Sunday, November 20, 2016

Ambling Along the Dry Lakes Ridge

The First Dry Lake Along Dry Lake Ridge
You will follow me and we will ride to glory, way up, the middle of the air!
And I'll call down thunder and speak the same and my work fills the sky with flame
And might and glory gonna be my name and men gonna light my way.

Just out of Ojai and beyond the point where the Maricopa Highway squeezes through the slot of Wheeler Gorge, a high mountainous barrier towers above the roadway to the north. The unmistakable geologic feature with an east-west orientation is so impenetrable that the road-builders were to forced snake around it when the road (originally designated Highway 399, but now Highway 33) was surveyed and constructed in the early part of the last century. This imposing obstacle is Dry Lakes Ridge.

In my many forays into the Ventura County back-country, I've admired this ridge with wonder and awe. Based upon the many good trip reports published by my fellow wilderness travelers, I knew the ridge was comprised of a series of dry lakes or basins, and that the area atop the ridge was designated as a botanical area because of the unique flora that it harbors, but never having experienced it myself, I was left to imagine what it was like to travel along its spine.

Well, I now have to imagine no more. Last week, a friend and I decided to tackle the ridge in order to get a first hand look. Given its configuration, and depending upon your definition of the term, there really is no "easy" way to gain the ridge. There are only gradations of steepness. Stated differently, from a topographic perspective, the spread between the contour lines for the ridge range from almost non-existent in some areas to merely close together in other areas. Despite this, there is an obvious and traveled route to the top which involves ascending an old fire-break that runs down the eastern tongue of the ridge to intersect Highway 33 where it tops out near the Heliport benchmark at elevation 3736.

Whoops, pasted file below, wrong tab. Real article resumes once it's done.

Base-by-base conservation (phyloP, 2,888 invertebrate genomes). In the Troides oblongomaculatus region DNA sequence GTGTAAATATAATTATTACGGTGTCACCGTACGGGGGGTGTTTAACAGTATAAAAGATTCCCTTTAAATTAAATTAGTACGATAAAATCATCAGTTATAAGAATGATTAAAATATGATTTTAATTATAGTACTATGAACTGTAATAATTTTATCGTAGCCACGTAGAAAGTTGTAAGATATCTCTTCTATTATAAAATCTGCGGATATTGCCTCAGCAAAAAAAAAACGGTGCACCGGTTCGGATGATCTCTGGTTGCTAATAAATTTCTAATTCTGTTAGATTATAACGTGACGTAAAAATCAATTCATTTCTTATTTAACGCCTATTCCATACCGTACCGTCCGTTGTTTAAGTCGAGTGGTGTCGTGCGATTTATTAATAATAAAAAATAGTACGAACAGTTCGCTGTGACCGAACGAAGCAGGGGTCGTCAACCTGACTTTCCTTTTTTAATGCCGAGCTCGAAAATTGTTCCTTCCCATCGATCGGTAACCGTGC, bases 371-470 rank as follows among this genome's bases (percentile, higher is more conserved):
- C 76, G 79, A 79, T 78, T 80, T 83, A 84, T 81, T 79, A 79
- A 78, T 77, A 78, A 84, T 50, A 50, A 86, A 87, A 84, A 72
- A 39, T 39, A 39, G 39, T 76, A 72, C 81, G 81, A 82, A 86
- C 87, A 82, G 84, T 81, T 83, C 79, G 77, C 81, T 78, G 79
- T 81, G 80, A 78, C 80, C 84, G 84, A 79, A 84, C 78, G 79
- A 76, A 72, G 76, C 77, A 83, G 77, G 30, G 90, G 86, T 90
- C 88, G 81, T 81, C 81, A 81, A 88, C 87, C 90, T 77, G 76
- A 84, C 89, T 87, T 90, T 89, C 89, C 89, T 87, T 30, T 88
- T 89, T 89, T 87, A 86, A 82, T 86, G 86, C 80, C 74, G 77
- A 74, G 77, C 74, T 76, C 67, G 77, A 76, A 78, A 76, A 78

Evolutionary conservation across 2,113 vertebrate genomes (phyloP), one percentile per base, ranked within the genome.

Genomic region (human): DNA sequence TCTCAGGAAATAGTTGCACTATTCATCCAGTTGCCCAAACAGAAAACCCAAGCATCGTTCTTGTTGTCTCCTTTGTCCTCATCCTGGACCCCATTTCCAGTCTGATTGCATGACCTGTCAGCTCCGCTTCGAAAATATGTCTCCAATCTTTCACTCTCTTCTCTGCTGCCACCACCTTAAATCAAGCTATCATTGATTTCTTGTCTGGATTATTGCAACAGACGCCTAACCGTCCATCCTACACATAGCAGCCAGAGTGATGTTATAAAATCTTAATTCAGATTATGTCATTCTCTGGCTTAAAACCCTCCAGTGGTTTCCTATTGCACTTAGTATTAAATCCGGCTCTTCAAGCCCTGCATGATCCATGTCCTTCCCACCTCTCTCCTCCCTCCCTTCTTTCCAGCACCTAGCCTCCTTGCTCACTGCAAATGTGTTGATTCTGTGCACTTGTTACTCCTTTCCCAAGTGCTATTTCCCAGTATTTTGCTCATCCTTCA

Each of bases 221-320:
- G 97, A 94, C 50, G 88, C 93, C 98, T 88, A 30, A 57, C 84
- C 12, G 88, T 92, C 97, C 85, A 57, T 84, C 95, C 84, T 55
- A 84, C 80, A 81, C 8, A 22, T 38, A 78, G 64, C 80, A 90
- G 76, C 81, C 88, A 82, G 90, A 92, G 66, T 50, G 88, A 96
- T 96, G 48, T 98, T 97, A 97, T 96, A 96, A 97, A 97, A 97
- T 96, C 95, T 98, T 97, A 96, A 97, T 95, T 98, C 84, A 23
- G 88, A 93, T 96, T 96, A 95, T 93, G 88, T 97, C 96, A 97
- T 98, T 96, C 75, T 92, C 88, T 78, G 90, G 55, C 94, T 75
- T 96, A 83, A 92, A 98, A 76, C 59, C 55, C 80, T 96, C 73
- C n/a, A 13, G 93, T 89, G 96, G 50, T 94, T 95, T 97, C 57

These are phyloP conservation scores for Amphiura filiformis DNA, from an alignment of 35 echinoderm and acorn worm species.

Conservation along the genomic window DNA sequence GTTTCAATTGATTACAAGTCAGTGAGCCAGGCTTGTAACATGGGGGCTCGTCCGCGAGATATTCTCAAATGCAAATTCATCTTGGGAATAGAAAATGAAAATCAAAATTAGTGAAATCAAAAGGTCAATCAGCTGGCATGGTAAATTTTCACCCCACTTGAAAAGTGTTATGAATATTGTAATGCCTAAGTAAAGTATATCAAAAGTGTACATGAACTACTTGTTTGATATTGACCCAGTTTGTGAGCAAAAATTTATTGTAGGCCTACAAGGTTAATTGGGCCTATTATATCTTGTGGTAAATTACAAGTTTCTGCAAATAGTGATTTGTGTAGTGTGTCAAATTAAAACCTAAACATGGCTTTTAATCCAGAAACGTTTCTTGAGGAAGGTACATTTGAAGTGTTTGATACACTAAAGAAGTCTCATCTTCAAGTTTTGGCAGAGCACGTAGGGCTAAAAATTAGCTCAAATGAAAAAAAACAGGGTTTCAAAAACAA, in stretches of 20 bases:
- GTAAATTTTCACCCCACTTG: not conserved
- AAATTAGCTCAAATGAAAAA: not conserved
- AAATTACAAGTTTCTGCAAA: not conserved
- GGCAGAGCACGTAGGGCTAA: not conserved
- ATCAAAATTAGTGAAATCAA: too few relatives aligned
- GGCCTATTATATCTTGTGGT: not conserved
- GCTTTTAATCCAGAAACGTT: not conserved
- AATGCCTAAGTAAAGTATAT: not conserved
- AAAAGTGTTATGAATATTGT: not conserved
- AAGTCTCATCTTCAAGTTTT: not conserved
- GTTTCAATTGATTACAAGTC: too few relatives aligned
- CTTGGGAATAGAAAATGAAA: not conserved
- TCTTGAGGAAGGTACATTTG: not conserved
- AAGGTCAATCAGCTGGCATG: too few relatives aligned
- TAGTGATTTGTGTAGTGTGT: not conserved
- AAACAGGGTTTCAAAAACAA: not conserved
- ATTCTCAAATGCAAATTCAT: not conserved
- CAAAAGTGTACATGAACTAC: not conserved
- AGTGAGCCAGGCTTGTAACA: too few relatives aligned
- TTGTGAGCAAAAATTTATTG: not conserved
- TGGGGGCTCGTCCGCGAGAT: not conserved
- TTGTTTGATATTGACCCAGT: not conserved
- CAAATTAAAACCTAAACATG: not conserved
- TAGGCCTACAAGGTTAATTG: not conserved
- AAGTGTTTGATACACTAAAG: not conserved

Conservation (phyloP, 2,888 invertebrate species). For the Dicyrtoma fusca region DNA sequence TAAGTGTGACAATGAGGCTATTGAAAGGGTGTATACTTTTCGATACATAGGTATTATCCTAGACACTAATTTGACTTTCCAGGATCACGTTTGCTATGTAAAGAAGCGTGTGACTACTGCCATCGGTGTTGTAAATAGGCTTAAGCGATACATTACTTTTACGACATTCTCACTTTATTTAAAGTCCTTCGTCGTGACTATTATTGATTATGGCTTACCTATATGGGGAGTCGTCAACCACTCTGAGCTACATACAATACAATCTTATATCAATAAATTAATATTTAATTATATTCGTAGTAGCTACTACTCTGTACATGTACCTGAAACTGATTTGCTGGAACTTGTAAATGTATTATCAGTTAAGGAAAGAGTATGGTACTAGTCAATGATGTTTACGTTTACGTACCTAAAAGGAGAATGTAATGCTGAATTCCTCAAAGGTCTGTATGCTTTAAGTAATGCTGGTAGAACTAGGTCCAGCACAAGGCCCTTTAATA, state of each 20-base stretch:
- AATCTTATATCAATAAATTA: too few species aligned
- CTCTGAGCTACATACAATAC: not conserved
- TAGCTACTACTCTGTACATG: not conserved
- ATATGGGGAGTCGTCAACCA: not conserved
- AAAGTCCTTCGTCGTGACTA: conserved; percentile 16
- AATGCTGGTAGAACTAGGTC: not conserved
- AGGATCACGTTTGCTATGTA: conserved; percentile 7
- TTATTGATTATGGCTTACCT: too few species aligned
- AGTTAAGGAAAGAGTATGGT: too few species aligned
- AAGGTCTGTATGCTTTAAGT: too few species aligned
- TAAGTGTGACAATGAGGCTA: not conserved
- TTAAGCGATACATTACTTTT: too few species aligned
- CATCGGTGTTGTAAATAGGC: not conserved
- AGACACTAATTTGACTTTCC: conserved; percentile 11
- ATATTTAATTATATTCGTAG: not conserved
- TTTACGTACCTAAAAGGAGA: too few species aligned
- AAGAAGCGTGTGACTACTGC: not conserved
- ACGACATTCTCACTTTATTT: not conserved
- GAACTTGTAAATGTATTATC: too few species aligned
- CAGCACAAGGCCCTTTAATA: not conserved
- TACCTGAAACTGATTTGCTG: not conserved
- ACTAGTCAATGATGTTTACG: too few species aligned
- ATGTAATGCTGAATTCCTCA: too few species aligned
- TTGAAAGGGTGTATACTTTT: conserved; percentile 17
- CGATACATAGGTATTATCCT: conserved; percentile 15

From the highway to the top of the ridge, the way forward is fairly obvious although there is no established trail. The initial climb is stout but it mellows some once you attain the ridge. There, you get nice looks at the Pine Mountain Ridge, the upper Sespe drainage, the Nordhoff ridge, Lake Casitas, and the coast. The track then continue upward, wending it's way through the ubiquitous manzanita to the high point and your first glimpse of the eastern-most dry lake.

The Pine Mountain Ridge

Piedra Blanca and the Upper Sespe Drainage
Zoom of Pine Mountain Ridge

The Abandoned Fire Lookout on Nordhoff Peak

Nordhoff Ridge, Lake Casitas, and the Channel Islands

Toward the Coast
Dropping into the first basin, the "correct" way to go became a bit muddled as various tracks zigzag through the manzanita, buckthorn, wild rose, yucca, and an assortment of other spiky flora that like to jab and grab. We veered left, aiming for an open spot in the sea of brush and what appeared to be "the path." As it turns out, this route terminated in a clump trees which we fought through, ending up in the first dry lake bed itself. We then did battle with the plentiful sage that populates the basin until we picked up the faint use path again on the western edge of the lake. Note to self: go right time.

Once we got back on track, we wandered through the second and third basins which are very similar in character to the first. Beyond the third lake, the path squeezed through some trees before cresting a small hill and revealing the big, open, grassy basin of the fourth lake below. We enthusiastically dropped into the lake bed aiming for the big evergreens in the middle. Here we found shade, a fallen log on which to enjoy lunch, and an old ice can stove, a remnant of a bygone trail camp. This is a really neat spot and we lingered here enjoying the solitude and the sound of the wind rustling through the grass.

Yellow - yes; Red - no

In the First Dry Lake
Looking Back Toward the Third Lake

The Fourth Dry Lake

In the Grassy Bed of the Fourth Lake

Looking Back at the "Trail" Into the Fourth Lake

Sitting in the Shade

Vestiges of the Old Trail Camp
Just beyond and west of the fourth lake, sits the tiny fifth lake. Had I spent more time studying my maps, I would have known this. But I didn't so I didn't. So instead of visiting this last dry lake while we were in the neighborhood, we instead turned tail here and retraced our steps back to Highway 33. Recognizing the error and stupidity of my ways back in the car, we headed for Institution Ale Company in Camarillo where I drowned my sorrows in a pint of Citra pale ale and planned a return to the ridge to pick up that last dry lake.  

Citra Pale Ale at Institution Ale Company. Go Here for the Best Beer Anywhere.


  1. Dry lakes are neat. There's one up on Sunset Ridge near Baldy Village.

    1. Really? I did not know that. I'll have to check it out.